Sen. Stevens indicted: 7 false statements counts [AP]
Sen. Ted Stevens Indicted in Alaska Corruption Probe [Washington Post]
Alaska Senator Is Indicted on Corruption Charges [New York Times]

ATL Idol Above the Law Idol AboveTheLaw Idol small.jpgYesterday we announced that the new editor of Above the Law will be picked by the readership, through a “reality blogging” competition called ATL Idol. We also introduced you to the six finalists.
The contest has received shout-outs from Dan Solove, over at Concurring Opinions, and Ann Althouse, over at Althouse (who is one of our celebrity judges — but NOT Paula, mind you). Please do what you can to spread the word. If more people vote in the contest, the result is more likely to be “accurate” (in terms of generating a deserving winner).
The tasks the bloggers will be asked to tackle will vary over the three weeks of the contest. Here’s an outline of what to expect this week.
In the first week of competition, the aspiring ATL Idols will write three posts (not counting yesterday’s short bios). Two are what we’re calling “freestyle” posts, but they’re not completely free. One must be a humorous, “___ of the Day” post — e.g., Lawyer, Lawsuit, or Judge of the Day — and one must be more serious or substantive.
The freestyle posts will be published today and Thursday. Contestants can choose the order in which to do the posts — e.g., humorous today and substantive on Thursday, or vice versa — but must do one of each during the week (i.e., not two humorous posts or two serious posts).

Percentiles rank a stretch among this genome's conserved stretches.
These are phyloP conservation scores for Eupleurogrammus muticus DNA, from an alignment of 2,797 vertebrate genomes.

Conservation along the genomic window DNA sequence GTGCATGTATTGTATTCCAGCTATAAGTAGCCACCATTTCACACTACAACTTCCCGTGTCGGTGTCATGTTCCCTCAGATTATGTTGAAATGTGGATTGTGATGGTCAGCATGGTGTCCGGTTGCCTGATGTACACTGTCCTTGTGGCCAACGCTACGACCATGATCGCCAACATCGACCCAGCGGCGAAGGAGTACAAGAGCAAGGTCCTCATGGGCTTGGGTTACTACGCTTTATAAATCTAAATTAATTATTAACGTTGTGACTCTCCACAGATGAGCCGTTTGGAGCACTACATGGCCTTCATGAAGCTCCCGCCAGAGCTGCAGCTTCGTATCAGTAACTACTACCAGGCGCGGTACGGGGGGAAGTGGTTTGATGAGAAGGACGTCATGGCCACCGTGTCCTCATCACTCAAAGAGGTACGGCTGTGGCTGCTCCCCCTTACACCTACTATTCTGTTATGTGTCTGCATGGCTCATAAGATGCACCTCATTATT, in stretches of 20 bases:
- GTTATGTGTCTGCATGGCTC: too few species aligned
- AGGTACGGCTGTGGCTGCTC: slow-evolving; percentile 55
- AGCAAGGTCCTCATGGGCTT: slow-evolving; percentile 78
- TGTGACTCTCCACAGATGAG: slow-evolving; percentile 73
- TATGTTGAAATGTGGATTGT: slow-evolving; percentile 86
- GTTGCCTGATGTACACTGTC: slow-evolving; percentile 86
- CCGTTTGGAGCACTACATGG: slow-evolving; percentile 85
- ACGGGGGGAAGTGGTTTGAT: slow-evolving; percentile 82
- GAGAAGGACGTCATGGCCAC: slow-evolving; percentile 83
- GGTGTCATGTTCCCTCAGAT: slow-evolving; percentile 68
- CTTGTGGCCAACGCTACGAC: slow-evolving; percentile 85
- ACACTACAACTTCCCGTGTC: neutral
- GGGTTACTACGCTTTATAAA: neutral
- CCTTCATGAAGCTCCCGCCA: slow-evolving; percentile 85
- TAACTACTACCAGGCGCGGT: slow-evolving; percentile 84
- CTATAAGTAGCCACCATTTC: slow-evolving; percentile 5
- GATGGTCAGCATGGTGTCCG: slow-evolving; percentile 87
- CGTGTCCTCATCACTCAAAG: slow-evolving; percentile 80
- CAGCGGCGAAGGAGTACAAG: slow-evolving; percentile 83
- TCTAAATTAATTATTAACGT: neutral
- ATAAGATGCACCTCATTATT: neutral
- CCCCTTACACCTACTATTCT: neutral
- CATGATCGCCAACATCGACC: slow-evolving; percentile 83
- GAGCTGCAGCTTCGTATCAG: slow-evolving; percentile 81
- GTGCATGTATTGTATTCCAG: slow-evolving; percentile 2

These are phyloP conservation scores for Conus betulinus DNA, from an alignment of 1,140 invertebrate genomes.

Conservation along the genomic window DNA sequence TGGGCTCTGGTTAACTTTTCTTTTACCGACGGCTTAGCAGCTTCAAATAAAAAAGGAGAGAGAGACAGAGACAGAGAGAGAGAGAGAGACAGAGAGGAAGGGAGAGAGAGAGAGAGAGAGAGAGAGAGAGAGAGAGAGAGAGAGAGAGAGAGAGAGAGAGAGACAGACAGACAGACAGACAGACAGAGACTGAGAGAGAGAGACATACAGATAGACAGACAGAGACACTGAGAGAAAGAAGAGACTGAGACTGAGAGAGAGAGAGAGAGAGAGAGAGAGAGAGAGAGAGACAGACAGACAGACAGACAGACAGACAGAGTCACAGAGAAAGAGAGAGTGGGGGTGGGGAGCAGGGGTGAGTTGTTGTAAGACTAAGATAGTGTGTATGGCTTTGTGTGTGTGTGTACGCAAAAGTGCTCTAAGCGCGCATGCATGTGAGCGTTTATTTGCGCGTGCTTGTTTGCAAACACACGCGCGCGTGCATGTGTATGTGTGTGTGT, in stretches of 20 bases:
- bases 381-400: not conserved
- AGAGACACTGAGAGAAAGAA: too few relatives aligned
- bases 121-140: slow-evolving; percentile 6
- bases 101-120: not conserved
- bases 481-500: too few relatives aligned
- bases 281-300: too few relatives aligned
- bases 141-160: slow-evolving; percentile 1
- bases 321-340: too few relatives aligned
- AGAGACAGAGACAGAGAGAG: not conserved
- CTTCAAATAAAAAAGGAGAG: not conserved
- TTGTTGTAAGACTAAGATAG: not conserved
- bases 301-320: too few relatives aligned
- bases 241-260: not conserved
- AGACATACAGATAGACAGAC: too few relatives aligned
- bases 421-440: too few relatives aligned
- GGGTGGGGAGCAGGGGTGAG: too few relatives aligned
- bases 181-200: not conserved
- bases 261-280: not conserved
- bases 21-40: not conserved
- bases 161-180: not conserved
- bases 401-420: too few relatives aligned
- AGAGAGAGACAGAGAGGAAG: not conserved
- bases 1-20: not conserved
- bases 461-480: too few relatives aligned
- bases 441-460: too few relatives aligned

On Wednesday, we’re conducting what we’re calling a “head-to-head” round. We’ll publish the contestants’ different takes on the same story (actually, a pair of comparable stories — the contestants can choose). The head-to-head round is designed to show how the bloggers all tackle the same or similar stories, to eliminate any advantage one might derive from an extra-juicy set of facts.
The head-to-head round will be judged by ATL Idol’s distinguished panel of judges:

  • Ann Althouse, Robert W. & Irma M. Arthur-Bascom Professor at the University of Wisconsin Law School, and author of her eponymous blog, Althouse;
  • Tom Goldstein, head of the D.C. litigation practice and co-head of the firm-wide Supreme Court practice at Akin Gump, and founder of SCOTUSblog; and
  • Dahlia Lithwick, senior editor of Slate (where she blogged at Convictions), author of two books, and a contributor to the New York Times and the Washington Post (among many other publications).